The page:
Welcome to Scribd, the world's digital library. Read, publish, and share books and documents. See more
Download
Standard view
Full view
of .
Save to My Library
Look up keyword
Like this
2Activity
0 of .
Results for:
No results containing your search query
P. 1
SGP Poland

SGP Poland

Ratings: (0)|Views: 204|Likes:
Published by Kim Murphy-Stewart
An excellent little paper on bio-fuel production at a farm scale level. Describes a model of production similar in scale to whanau or hapu sized operations
An excellent little paper on bio-fuel production at a farm scale level. Describes a model of production similar in scale to whanau or hapu sized operations

More info:

Published by: Kim Murphy-Stewart on Feb 07, 2011
Copyright:Attribution Non-commercial

Availability:

Read on Scribd mobile: iPhone, iPad and Android.
download as PDF, TXT or read online from Scribd
See more
See less

09/28/2012

pdf

text

original

 
Europe & CIS: Poland
Small Scale Biofuel Productionfor Farming, Poland
Themes
Innovative technology applications
Renewable energyInstitutional capacity developmentPolicy and legislationAwareness,culture and practices
PROJECT DATA
Name:
Small Scale Production of Biofuel from Rape Seed for Farming
Implementing organizations:
Polish Biomass Association (POL-BIOM), BARKA Foundation,Village for the XXI Century  Foundation (NGOs)
Location:
rural northwestern Poland
SGP contribution:
$28,581 (one planning and three projectgrants)
Start date:
 July 2000
ENERGY OVERVIEW
Energy resource:
biofuel
Technology:
small-scale oil extraction from rapeseed
Application:
 tractor farming
Sector:
agriculture
Cost per installation:
$10,000 - $11,000
Total energy provided:
1 hectare of rape straw yields the equivalent of 800 dm
3
of diesel,sufficient tofarm 6.7 hectares
Number served:
installations in four farming communities
BACKGROUND
In northwestern Poland,the majority of land used to belong tostate farms. Farmers were at that time paid by the state, andplayed a dominant role in rural communities.In the 1990s,statefarms were dissolved.These farmers lost not only their jobs, butalso their previous status and the social organization to which they had been accustomed. For many, adjusting to new condi- tions has been difficult, and problems such as alcoholism haveincreased.Farmers also face economic and political barriers to obtaining the energy needed to earn a living. Fuel is necessary to run tractors to farm the land, but small farmers have very little cashfor most of the year until their crop is harvested. Fossil fuels,including the diesel that farmers use to power their tractors,are very expensive in Poland.This results in a reduced intensity of agricultural production,making farming less profitable than itcould be.Oil crises in Europe have stimulated research on biofuel alter-natives to petroleum-based fuels used for transportation.Many European countries now produce biofuel from rapeseeds andvegetables. In the Czech Republic, biofuel is widely used, and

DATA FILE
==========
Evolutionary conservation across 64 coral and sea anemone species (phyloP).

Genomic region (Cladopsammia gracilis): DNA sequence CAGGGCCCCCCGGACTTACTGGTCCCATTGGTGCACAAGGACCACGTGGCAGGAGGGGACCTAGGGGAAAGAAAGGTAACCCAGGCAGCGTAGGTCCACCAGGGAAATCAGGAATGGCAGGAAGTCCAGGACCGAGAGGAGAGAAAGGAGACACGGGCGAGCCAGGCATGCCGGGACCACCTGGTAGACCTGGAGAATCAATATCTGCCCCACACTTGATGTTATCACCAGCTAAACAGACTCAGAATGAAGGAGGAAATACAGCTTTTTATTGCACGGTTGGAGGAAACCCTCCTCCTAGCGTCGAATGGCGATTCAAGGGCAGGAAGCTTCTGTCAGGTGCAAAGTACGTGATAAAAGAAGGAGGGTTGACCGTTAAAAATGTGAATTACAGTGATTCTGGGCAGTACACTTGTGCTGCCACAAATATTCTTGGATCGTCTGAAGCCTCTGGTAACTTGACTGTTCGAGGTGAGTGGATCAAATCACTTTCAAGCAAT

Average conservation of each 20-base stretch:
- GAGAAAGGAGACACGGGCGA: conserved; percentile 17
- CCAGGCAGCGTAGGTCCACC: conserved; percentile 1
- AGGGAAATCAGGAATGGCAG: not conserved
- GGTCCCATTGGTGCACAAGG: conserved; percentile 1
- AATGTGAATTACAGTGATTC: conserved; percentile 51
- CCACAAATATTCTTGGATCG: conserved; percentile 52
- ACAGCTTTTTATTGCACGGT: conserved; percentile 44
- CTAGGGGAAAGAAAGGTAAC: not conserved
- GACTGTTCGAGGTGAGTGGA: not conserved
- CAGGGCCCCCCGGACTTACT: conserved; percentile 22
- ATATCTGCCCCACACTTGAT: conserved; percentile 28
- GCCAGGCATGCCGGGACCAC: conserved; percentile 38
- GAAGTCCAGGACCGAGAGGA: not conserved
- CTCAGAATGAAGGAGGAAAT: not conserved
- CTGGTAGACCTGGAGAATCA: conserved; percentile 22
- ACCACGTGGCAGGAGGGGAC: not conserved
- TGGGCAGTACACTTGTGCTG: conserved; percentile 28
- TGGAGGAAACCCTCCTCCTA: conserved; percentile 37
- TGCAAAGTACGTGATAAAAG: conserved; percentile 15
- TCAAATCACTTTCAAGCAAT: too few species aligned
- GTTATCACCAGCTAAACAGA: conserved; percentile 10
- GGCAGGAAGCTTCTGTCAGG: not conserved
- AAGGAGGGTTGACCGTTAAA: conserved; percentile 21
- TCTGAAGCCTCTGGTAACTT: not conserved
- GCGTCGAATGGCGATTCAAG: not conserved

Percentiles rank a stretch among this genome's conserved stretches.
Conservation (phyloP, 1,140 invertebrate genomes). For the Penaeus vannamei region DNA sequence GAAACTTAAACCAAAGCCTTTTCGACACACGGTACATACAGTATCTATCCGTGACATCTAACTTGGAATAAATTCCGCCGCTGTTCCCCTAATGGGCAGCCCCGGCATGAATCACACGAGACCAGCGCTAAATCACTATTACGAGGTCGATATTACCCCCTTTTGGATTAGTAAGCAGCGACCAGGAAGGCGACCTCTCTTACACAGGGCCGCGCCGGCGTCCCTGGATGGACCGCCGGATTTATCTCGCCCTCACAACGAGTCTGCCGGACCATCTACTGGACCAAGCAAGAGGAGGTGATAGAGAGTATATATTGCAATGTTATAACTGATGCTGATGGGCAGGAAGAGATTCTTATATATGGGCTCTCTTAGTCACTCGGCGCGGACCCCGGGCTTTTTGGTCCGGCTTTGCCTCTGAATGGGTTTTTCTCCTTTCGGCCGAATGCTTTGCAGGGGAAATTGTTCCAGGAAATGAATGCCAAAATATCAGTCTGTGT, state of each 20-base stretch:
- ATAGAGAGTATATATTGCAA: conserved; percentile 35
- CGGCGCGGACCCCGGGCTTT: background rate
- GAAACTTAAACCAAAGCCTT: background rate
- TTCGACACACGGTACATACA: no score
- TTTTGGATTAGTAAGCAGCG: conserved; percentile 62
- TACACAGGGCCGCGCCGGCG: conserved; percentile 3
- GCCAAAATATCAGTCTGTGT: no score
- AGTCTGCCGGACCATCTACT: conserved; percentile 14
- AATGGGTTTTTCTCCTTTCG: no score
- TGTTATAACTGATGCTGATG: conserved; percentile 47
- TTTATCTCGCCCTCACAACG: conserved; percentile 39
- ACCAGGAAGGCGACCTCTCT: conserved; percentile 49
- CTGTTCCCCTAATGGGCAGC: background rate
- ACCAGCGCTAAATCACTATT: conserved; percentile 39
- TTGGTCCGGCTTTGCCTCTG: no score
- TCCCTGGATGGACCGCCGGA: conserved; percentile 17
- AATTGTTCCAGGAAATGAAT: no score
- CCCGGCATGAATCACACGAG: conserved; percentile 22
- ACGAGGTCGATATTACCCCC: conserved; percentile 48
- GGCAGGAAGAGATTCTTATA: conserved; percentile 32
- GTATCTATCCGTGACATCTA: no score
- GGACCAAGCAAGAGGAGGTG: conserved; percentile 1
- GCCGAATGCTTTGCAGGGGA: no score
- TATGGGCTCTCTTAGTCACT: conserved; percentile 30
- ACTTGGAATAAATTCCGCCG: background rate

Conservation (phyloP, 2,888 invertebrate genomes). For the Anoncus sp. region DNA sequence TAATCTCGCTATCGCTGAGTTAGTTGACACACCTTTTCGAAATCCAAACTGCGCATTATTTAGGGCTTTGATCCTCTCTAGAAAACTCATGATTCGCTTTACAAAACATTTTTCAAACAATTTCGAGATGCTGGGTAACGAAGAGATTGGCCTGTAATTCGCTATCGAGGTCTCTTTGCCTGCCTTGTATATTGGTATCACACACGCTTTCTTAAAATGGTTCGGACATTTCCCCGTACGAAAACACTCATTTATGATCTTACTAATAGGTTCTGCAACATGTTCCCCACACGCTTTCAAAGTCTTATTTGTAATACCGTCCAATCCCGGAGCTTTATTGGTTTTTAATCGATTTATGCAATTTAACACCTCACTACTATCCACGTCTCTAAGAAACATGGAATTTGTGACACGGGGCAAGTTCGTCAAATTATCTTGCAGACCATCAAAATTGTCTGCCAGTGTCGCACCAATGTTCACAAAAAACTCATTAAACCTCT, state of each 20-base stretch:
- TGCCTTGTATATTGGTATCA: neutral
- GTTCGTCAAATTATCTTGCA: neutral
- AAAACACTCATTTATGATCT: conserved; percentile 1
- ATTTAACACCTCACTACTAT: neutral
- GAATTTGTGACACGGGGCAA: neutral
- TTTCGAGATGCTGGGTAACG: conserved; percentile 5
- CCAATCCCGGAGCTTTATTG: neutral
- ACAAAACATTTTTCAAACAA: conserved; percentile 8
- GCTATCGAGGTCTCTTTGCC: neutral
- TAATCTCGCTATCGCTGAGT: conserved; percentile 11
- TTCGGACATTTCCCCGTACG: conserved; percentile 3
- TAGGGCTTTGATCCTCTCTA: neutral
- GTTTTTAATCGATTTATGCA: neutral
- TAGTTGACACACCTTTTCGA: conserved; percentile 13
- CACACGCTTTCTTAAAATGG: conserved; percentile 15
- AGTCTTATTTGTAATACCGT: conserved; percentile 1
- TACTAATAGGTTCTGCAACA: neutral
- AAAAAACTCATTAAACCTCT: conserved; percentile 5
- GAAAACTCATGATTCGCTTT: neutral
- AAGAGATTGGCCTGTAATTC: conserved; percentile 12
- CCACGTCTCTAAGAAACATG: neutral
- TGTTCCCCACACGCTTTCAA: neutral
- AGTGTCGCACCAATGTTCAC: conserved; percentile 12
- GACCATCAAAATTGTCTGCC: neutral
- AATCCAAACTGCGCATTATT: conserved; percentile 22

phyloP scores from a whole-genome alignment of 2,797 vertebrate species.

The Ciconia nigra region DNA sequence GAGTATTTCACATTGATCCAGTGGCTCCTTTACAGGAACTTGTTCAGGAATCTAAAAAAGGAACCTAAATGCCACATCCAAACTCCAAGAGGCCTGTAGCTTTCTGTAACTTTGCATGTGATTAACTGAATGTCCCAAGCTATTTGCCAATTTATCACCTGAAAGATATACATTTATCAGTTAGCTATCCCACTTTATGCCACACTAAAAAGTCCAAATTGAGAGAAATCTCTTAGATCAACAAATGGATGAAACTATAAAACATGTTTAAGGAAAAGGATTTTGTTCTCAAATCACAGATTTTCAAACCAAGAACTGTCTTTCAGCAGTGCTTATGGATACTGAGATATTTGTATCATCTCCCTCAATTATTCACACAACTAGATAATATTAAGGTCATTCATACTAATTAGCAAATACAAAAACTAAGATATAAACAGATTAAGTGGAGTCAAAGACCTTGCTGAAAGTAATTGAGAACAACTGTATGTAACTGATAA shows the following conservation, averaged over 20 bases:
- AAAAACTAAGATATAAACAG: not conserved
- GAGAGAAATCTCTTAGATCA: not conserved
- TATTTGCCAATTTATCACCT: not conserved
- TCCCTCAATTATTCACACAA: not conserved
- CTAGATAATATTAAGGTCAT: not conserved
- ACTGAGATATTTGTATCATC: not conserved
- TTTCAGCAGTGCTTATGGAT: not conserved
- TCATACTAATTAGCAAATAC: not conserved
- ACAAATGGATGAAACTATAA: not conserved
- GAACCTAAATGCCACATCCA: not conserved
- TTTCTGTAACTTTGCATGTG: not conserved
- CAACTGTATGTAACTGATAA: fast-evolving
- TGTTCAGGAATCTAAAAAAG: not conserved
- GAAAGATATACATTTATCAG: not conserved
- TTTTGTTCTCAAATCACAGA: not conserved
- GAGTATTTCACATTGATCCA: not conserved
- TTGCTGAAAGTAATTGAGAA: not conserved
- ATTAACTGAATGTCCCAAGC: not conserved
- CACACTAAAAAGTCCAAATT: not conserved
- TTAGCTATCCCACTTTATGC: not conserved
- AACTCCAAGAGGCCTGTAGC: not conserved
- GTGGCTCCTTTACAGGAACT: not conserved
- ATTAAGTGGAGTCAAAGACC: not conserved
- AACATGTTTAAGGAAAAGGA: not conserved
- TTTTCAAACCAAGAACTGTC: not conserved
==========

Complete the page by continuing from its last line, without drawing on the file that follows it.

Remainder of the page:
An installation for the small-scale production of rapebiofuel (Poland).
many manufacturers of diesel engines,in particular tractor man-ufacturers, have accepted its use. However, in Poland taxes on the sale of biofuels make them very expensive to produce and they cannot compete with fossil fuels.
PROJECT DESCRIPTION
Overview
This project demonstrated the production and use of biofuel at the individual farm level. By growing rapeseed and making their own fuel, small farmers reduce their dependence on the pur-chase of highly priced diesel.Each biofuel installation requires agroup of farmers to purchase the equipment and share therapeseed fuel products.Thus, the production of biofuel helpsfarmers begin to work together again, helping to restore thesocial fabric of communities.Implementation:Early efforts to test the small-scale productionof biofuel were unsuccessful, but provided key lessons that led to later success.Initially, SGP in Poland supported a group of 50farmers who agreed to split the installation costs with SGP, togrow rapeseed on their land, and to be trained to make anduse the biofuel.After all farmers were trained and it came time to pay for the equipment,only one farmer was willing to pay asagreed.Taking this experience into account, SGP sought anoth-er setting in which to test the biofuel installation, and found itin the BARKA Foundation for Mutual Aid in northwesternPoland. BARKA is made up of formerly homeless farmers whonow live and work together. These farmers agreed to growrapeseed on their land, and to test the biofuel in their tractors.This meant accepting some risk that the biofuel would damage their equipment. A small, low-cost fuel making installation wasdesigned by the PROMAR Multi-Trade company, which manu-factures vegetable oil extractor presses using materials availablein Poland. Once the installation was operational, BARKA farm-
1
 
Europe & CIS: Poland